Guiony said the luxury properties in LVMH’s Belmond division, which include the Hotel Cipriani in Venice and the Copacabana Palace in Rio de Janeiro, were unlikely to reopen in early April as planned and were looking to trim overheads, with some renovations postponed until next year.

But LVMH’s $16.2 billion acquisition of Tiffany & Co. — the largest deal in the history of the luxury sector — is still on track. “We will stick to the contract, full stop,” Guiony said.

Arnault praised the group’s employees for helping to produce masks and hand sanitizer, and procuring medical equipment. “Thanks to everyone’s commitment and the strength of its brands, the LVMH group maintains good resilience in the face of this worldwide challenge,” he said in a statement.

“For several weeks, our teams have once again demonstrated that excellence, creativity and responsiveness will allow us not only to overcome this crisis but, above all, to emerge even stronger when it fades,” he added.

LVMH unusually issued guidance last month, saying it expected overall first-quarter revenues to fall between 10 and 20 percent as a result of the widespread lockdowns to contain the spread of COVID-19.

The luxury giant had posted organic growth of 11 percent in the same period a year ago, and recorded an 8 percent rise in like-for-like sales in the fourth quarter of 2019.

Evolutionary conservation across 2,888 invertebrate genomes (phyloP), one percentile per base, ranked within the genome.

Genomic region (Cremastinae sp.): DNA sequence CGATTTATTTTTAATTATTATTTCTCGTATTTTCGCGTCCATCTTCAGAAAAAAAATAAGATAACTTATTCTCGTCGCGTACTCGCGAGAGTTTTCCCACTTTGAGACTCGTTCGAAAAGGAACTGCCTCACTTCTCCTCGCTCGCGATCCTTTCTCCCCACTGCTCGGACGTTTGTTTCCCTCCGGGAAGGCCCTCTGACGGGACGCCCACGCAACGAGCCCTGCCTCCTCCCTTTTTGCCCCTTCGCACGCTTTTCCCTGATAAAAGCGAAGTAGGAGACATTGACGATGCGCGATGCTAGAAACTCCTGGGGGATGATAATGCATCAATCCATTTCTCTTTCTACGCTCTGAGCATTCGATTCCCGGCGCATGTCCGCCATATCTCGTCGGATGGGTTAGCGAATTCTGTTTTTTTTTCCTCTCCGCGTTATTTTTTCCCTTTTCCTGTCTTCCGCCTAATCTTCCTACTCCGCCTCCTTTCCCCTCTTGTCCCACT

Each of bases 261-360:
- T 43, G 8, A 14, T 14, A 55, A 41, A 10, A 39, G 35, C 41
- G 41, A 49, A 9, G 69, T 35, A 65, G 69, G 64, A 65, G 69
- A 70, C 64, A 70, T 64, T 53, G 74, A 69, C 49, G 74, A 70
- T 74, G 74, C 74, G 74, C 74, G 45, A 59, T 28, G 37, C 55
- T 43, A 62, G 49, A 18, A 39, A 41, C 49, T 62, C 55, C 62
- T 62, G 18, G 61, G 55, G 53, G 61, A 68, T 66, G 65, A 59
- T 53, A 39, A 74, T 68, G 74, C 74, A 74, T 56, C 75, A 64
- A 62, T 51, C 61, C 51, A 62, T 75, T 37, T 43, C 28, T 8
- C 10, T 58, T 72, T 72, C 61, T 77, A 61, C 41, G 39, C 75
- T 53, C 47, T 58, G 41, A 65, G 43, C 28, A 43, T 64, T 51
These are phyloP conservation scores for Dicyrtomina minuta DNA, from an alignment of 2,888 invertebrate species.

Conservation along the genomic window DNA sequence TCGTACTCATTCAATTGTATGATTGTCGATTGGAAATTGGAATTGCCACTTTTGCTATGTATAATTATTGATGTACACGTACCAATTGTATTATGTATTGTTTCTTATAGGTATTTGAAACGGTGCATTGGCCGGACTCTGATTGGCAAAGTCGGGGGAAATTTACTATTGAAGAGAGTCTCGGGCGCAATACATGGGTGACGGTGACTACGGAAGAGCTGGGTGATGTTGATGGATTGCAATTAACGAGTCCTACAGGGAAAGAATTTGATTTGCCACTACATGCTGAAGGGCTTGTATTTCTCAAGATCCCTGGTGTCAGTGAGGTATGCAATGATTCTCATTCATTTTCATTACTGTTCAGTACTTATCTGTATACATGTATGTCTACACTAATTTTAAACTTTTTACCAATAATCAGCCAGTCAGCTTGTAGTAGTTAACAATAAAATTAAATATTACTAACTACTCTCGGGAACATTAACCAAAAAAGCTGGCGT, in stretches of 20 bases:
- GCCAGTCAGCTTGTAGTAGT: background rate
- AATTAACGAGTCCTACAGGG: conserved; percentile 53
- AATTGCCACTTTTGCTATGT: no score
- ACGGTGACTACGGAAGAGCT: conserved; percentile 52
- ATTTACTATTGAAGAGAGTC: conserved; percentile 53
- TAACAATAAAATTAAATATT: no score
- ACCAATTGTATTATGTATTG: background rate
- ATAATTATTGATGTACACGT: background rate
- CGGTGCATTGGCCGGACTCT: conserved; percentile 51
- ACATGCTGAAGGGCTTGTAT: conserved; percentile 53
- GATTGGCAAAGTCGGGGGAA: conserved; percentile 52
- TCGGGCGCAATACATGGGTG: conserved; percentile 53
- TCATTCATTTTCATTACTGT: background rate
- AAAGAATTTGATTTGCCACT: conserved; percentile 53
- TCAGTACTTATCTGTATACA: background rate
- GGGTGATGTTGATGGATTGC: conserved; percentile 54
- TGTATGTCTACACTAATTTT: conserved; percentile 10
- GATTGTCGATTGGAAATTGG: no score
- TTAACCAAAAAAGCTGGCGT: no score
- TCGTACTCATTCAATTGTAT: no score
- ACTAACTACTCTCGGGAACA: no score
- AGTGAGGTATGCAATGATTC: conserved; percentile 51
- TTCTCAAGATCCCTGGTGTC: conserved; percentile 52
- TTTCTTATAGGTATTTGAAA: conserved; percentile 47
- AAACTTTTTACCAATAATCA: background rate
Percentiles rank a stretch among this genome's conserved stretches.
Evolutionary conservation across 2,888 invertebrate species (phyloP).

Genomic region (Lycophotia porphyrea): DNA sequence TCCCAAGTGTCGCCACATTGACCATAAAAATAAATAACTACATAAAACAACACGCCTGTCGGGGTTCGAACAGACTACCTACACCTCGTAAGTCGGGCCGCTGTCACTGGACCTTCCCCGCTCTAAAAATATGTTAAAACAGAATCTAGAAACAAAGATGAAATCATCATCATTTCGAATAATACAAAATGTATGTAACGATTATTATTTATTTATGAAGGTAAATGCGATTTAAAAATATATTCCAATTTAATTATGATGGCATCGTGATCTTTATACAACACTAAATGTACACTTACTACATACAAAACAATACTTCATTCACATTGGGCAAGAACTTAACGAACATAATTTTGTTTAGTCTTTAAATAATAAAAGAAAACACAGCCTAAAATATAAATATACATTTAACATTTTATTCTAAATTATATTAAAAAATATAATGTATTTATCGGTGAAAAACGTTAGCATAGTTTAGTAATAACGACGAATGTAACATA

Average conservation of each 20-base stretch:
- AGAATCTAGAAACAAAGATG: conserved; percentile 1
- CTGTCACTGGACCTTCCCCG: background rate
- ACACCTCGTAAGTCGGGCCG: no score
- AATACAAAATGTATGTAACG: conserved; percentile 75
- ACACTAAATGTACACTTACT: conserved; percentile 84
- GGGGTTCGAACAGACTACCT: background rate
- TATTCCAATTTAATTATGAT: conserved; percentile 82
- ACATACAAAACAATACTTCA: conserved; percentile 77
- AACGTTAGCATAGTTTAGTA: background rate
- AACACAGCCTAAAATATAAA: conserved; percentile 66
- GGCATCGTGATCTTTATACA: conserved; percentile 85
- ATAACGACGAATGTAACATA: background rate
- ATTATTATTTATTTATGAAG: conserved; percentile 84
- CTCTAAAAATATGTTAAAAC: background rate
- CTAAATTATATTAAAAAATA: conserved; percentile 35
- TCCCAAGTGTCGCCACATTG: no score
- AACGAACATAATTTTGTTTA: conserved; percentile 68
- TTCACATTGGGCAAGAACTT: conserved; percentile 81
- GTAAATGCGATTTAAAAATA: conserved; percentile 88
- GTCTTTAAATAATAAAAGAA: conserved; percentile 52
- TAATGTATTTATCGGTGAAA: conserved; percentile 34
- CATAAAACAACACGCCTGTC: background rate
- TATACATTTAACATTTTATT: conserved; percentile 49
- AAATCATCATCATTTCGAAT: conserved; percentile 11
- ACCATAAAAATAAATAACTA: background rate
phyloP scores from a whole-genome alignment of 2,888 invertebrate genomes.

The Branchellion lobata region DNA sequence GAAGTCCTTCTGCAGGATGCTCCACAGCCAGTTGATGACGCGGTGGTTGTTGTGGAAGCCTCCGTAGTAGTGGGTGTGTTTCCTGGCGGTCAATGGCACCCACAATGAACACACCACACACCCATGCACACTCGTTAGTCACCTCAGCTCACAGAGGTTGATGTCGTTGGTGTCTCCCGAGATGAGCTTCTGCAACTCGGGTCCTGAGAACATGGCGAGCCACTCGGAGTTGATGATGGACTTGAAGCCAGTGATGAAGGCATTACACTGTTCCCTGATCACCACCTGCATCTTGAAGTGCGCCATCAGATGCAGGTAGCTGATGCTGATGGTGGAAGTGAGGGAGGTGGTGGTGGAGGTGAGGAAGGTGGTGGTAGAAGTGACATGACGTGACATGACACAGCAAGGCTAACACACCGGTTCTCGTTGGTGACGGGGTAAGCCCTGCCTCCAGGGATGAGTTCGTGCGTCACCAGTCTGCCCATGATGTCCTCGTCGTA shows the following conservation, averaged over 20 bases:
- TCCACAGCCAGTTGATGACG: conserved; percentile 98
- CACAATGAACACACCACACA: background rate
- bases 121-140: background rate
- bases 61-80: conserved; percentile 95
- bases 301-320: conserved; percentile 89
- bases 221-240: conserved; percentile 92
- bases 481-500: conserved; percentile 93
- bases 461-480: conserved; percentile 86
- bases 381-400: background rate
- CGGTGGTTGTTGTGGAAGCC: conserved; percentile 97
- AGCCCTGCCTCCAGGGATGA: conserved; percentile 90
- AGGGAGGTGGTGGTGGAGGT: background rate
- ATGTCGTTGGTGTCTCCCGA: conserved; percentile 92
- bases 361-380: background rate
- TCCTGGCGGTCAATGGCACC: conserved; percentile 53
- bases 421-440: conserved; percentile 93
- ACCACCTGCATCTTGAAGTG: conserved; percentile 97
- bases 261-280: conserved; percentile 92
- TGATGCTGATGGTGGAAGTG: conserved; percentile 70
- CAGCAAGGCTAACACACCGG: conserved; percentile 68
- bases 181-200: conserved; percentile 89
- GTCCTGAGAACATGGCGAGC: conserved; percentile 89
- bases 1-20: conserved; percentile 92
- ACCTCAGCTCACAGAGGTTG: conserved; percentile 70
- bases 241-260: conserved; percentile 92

The industry bellwether’s quarterly sales figures come before other luxury rivals Kering, due to publish figures on April 21, and Hermès on April 23. Compagnie Financière Richemont reports annual results on May 15.

The luxury market is expected to contract by 25 to 30 percent in the first quarter, according to Bain & Co., which also modeled three scenarios for the whole of 2020 — with the worst forecasting a drop of up to 35 percent in sales this year.

But with marquee brands like Louis Vuitton, a diversified portfolio and deep cash reserves, LVMH is expected to weather the storm better than most.

Exane BNP Paribas said in light of the International Monetary Fund’s forecast of a 3 percent contraction in the global economy, it now expects the luxury market to shrink by 20 percent in 2020, versus a forecast of 4 percent growth at the beginning of the year.

“LVMH has a significant scale advantage in an industry where fixed costs prevail, and it is the most diversified of all luxury companies,” analysts Melania Grippo and Guido Lucarelli said in a report this week.

“LVMH is strong in accessible product categories — Champagne, fragrances and cosmetics — where barriers to entry are high, making it one of the best positioned to tap into global middle class development,” they added.

Amid heightened uncertainty, recession-hit consumers are expected to seek refuge in heritage brands.

“Stronger brands that enjoy ‘must-have’ status in consumers’ minds will stand tall,” Luca Solca, analyst at Bernstein, said in a report titled “Global Luxury Goods — COVID-19: What comes next?” published on Thursday.

“The good news is that investors agree that the long-term prospects for the luxury sector remain strong, and that the current predicament — as serious as it is —  will be temporary,” he added.